In a striking repudiation of President Donald Trump, his former top strategist Steve Bannon—and, of course, Republican candidate Roy Moore himself—Democratic candidate Doug Jones claimed victory Tuesday night in Alabama's hotly contested special election for the state's open U.S. Senate seat.
"I have said throughout this campaign that I thought that Dec. 12 was going to be a historic day," Jones declared in his victory speech to cheering room of supporters. "We have shown the country the way that we can be unified."
"This historic win is more than just a crushing blow to Donald Trump's agenda of bigotry, hate, and division. It's also a powerful reminder that progressives can win anywhere and everywhere if we stand up for an inclusive populist political agenda and build campaigns that welcome, energize, and mobilize the new American majority of Black, brown, and progressive white voters." —Charles Chamberlain, Democracy for AmericaDespite Moore's history of bigotry, outlandish religious extremism, and the credible accounts of sexual misconduct and assault levied against him by multiple women—both Trump and Bannon had campaigned aggressively on his behalf and said getting him to the Senate was vital for the president and the GOP in Congress to carry out their agenda.
Networks began calling the race for Jones shortly after 10 PM local time after it was clear that high voter turnout in key areas was the key in delivering a rare victory for a Democrat in a state that leans heavily Republican. But even with 100 percent of precincts reporting—with Jones winning 49.9 percent and Moore at 48.4 percent—as of this writing, Moore was still refusing to concede his defeat.
But as Jones was calling for a night of celebration and thanking his supporters, Trump's most ardent backers and the GOP establishment didn't wait to start pointing figures at one another, as Sean Hannity immediately said Senate Majority Mitch McConnell "deserves a lot of the blame" for Moore's loss while a former aid to McConnell blasted Bannon "for showing [Republicans] how to lose the reddest state in the Union."
Democrats, however, wanted to make sure it was on the record that it was the entirety of the Republican Party apparatus that ultimately backed Moore:
Donald Trump the Republican President and leader of the Republican Party and the Republican National Committee supported Roy Moore knowing he was a bigot and a child molester. Never ever ever forget that.
— Ben Rhodes (@brhodes) December 13, 2017
Meanwhile, the takeaway being offered by many progressives was that Jones' win proves the base of support for Trump, and the political strategy espoused by Bannon, is not only flawed but seriously vulnerable:
Trump backed Luther Strange, and he went down; then backed his bird-of-a-feather friend Roy Moore, and he just went down. Don’t fear these people. They are beatable.
— Rep. Keith Ellison (@keithellison) December 13, 2017
Message tonight to every GOP member in congress:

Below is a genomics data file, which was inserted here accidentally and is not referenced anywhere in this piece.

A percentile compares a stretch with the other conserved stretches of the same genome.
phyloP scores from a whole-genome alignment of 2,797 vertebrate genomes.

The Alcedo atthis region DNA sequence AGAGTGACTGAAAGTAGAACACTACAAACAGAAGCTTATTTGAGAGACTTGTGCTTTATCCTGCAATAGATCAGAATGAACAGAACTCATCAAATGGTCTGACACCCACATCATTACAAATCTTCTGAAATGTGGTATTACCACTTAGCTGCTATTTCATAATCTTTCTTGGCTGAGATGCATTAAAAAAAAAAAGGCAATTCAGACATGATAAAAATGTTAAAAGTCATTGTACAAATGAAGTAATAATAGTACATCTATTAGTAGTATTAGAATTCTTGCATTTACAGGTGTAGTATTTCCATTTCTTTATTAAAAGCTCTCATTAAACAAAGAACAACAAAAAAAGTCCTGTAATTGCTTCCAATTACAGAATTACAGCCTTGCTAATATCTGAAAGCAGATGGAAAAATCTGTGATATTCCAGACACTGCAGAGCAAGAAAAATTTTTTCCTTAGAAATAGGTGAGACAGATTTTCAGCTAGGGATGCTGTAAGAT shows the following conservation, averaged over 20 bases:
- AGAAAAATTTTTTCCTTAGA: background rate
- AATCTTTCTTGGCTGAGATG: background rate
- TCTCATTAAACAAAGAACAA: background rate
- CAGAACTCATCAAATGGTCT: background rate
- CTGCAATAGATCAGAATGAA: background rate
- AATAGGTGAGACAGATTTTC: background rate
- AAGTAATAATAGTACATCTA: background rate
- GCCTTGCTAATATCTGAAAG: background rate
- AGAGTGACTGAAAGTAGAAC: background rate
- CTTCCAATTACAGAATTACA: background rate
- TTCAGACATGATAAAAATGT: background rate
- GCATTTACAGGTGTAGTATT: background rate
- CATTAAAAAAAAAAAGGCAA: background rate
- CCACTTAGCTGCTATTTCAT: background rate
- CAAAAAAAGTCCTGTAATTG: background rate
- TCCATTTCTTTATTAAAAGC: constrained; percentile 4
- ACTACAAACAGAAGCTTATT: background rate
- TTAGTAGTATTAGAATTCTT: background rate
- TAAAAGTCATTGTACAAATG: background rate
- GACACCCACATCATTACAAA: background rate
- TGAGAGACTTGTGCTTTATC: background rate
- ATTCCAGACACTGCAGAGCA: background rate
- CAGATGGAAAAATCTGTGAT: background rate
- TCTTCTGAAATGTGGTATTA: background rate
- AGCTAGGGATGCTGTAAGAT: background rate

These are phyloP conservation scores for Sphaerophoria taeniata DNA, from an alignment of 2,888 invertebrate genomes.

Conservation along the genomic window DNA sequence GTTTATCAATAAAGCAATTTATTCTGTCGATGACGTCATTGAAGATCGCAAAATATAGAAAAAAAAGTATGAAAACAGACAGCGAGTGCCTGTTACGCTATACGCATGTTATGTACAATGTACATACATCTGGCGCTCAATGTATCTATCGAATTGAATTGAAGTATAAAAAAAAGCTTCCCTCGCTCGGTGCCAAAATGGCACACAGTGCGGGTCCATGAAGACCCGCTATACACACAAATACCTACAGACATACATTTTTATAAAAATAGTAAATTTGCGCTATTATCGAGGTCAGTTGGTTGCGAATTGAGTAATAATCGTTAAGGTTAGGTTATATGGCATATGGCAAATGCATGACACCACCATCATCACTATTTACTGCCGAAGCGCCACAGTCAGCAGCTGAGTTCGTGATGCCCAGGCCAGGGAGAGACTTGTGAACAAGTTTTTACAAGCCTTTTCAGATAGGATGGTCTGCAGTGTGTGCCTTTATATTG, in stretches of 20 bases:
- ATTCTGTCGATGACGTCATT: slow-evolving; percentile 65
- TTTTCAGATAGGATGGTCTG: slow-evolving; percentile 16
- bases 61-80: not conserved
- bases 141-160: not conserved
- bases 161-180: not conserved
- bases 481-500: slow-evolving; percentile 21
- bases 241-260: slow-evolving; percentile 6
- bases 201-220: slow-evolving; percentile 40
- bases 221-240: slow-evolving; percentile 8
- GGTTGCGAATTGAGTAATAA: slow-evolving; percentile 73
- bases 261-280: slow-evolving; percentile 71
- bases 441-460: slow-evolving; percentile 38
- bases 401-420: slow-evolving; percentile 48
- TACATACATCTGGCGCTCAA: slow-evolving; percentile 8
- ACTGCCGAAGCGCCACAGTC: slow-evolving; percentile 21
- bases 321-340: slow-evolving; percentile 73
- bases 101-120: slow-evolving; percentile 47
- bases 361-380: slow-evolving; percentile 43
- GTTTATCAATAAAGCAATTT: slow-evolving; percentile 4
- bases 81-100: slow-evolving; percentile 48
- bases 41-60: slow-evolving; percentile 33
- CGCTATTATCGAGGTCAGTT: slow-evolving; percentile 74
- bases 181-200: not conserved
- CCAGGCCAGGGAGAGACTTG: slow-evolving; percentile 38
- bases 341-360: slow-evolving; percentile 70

If you think the President's hold on your base will save you, think again.
— Chris Hayes (@chrislhayes) December 13, 2017
Former NBA star and Alabama native Charles Barkley, who had campaigned hard for Jones in the days leading up to the election, suggested the victory is not so much a rebuke of Trump, but said it should be "a wake-up call for Democrats to do better for black people and poor white people." Watch:
Former NBA player and Alabama native Charles Barkley: “This is a wake-up call for Democrats to do better for black people and poor white people” https://t.co/BiXxty27Gt
— CNN Politics (@CNNPolitics) December 13, 2017
And Barkley wasn't alone in sharing that sentiment and numerous voices acknowledged the importance of black turnout and coalition building in Tuesday's victory.
Jones’s victory may finally teach @TheDemocrats to stop chasing voters who are gone forever, and to focus on black turnout.
— Jamil Smith (@JamilSmith) December 13, 2017
This is what the GOP has feared since the 1960s: Young white voters teaming up with African American voters. It’s happening in Alabama!
— Lindsay Beyerstein (@Beyerstein) December 13, 2017
"Make no mistake, this is a victory for the 50 state strategy, and it's a victory led by the new American majority," said Democracy for America's executive director, Charles Chamberlain, in an email Tuesday night. "Black, brown, and millennial voters—and Black women in particular—turned out in historic numbers to send a Democratic candidate to the Senate from Alabama for the first time since 1992."
"This historic win is more than just a crushing blow to Donald Trump's agenda of bigotry, hate, and division," Chamberlain continued. "It's also a powerful reminder that progressives can win anywhere and everywhere if we stand up for an inclusive populist political agenda and build campaigns that welcome, energize, and mobilize the new American majority of Black, brown, and progressive white voters."
And as the Progressive Change Campaign Committee said in a statement, "This shows what happens when Democrats compete everywhere."